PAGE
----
Sunday, 17 April 2016

Coming to Well Hall & Woolwich .................. a Brass Band

Now it is easy to dismiss Brass Bands.

I know I did, partly in my youth because this was music that didn’t appeal and later while still growing up in Well Hall it was because they were so distinctly “Northern.”

Well I now live in the North  and Brass Bands have drawn me in.

I have written about our own band which was formed in 1820 and lasted till 1945, explored others like the Stalybridge band that headed up a contingent which marched to Manchester in 1819 and faced the sabres of the militia an event which quickly became known as Peterloo.*

And in the course of doing some research I knew that there were also bands in the south and so in response to a wonderful set of pictures posted by Tricia recently I went looking for those bands.

They are listed on an excellent site on Brass Bands and include, Eltham Town Band, active in the 1900s and the Eltham United Band active in the 1920s.**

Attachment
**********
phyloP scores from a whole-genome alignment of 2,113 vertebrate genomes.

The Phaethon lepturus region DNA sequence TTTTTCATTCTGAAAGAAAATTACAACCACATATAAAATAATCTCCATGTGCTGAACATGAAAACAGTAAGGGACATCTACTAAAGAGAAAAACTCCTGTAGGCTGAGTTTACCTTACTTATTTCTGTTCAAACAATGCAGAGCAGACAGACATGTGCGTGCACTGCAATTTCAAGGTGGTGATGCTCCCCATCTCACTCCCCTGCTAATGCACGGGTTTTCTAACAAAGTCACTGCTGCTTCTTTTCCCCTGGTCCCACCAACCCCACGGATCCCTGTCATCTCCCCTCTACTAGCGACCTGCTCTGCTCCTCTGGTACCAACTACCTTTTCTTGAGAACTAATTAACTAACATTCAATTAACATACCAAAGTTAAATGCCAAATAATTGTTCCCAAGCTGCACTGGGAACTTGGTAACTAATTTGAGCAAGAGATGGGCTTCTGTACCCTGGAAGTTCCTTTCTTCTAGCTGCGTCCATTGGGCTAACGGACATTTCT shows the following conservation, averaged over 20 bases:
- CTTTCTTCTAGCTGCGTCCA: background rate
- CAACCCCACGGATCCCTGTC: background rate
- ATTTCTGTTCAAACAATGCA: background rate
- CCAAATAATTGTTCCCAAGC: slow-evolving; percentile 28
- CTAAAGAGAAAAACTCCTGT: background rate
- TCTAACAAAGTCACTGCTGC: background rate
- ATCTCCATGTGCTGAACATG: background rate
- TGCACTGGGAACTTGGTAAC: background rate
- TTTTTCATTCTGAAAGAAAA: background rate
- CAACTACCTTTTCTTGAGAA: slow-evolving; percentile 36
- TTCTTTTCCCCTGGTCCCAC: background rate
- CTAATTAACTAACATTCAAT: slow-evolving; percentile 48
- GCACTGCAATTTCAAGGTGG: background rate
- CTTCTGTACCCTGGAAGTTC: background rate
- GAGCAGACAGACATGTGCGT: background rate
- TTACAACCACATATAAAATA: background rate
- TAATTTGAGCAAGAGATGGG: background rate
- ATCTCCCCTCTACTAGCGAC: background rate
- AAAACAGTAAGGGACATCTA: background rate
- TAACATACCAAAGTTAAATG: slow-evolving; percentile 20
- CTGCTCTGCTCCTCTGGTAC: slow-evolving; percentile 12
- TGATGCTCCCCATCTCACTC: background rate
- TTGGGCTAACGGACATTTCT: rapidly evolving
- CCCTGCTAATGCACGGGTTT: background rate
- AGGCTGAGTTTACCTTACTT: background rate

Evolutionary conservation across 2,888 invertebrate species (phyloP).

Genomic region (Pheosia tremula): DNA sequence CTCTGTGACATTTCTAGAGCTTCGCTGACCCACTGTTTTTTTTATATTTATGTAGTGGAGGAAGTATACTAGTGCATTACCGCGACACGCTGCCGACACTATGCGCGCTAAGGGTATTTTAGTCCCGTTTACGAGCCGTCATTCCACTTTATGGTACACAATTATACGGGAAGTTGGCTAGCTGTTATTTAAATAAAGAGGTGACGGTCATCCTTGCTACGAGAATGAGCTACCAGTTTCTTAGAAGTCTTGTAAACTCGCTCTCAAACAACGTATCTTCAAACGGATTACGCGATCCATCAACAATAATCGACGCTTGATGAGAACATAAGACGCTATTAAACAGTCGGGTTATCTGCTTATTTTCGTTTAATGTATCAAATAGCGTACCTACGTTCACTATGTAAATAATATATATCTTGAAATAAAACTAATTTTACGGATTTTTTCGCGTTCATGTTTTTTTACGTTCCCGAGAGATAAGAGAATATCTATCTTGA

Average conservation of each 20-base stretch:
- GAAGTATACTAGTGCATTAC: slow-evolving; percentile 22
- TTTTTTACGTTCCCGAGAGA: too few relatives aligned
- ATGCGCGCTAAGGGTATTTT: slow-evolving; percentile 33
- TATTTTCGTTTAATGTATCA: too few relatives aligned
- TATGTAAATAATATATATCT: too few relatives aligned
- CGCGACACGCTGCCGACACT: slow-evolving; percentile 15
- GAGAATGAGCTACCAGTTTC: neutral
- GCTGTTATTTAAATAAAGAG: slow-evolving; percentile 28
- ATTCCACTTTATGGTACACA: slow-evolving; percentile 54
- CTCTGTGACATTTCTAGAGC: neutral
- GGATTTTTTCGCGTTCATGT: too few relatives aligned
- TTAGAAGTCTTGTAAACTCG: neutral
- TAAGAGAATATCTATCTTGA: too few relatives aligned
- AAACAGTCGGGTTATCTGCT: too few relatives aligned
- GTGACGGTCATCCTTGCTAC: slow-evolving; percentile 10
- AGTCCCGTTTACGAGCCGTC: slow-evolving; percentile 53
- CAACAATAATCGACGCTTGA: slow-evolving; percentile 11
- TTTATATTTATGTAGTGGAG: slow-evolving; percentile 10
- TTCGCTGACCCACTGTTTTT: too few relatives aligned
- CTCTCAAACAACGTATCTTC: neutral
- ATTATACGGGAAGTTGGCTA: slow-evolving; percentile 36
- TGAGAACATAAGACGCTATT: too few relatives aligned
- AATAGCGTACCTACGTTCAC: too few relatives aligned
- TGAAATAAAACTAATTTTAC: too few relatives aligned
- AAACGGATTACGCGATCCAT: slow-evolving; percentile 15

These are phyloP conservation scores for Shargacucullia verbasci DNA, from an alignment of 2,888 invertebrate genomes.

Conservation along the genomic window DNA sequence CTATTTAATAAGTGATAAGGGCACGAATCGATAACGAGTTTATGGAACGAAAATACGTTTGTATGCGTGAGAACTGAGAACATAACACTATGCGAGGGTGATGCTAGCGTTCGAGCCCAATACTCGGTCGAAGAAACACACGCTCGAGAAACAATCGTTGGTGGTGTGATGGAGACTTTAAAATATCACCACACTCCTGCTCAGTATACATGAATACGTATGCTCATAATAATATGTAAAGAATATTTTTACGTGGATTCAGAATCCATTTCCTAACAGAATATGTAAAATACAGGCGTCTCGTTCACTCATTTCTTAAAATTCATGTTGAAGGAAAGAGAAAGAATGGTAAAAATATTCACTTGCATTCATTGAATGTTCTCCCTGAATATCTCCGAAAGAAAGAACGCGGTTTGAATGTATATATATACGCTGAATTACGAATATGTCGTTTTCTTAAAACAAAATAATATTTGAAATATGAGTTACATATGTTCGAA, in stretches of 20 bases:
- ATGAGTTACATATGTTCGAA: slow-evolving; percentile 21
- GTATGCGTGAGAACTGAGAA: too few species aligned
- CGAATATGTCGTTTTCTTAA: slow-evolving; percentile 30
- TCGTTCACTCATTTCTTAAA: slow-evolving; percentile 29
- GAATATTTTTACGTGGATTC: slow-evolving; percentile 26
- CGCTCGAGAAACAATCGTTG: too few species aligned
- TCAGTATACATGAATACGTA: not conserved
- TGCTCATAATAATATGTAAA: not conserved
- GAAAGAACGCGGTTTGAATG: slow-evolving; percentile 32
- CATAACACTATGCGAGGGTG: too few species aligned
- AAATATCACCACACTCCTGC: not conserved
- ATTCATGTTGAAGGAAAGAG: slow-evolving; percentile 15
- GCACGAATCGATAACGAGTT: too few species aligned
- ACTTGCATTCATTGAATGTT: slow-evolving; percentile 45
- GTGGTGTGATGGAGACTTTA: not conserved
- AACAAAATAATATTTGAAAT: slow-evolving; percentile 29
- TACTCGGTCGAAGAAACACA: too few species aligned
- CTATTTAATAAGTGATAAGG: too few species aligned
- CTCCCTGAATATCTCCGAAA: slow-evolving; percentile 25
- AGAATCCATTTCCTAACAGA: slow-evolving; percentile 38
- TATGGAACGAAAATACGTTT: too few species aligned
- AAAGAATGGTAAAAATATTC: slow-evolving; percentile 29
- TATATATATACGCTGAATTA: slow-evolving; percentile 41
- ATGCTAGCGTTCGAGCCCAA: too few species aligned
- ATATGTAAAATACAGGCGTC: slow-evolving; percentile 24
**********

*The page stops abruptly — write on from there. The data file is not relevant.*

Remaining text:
There was also the Woolwich Borough Silver Band founded in 1906.  Its conductor was J. Reay, and it remained  active into the 1910s. The bandmaster was Mr A. Prescott and the Secretary was  Mr W. Knight in the early years.

Much earlier and to my surprise was the Woolwich Dockyard Brass Band which played during the 1840s and 1850s. and what might have been its later reincarnation which also carried the name and was active in the 1920s.

Some brass bands were based around a local church others around a work place and the rest like the Chorlton-cum-Hardy band were formed by local people with a love of music and a desire to play just for the sake of it.

All of which I think points to a fascinating new line of research and set of stories.

And that is all I am going to say except I hope Trcia has some time to go looking for those stories.

Location; where ever there were people with a love of brass band music

Picture; The Chorlton-cum-Hardy Brass Band, 1893

*Chorlton Brass Band,

**History of Brass Bands, IBEW,

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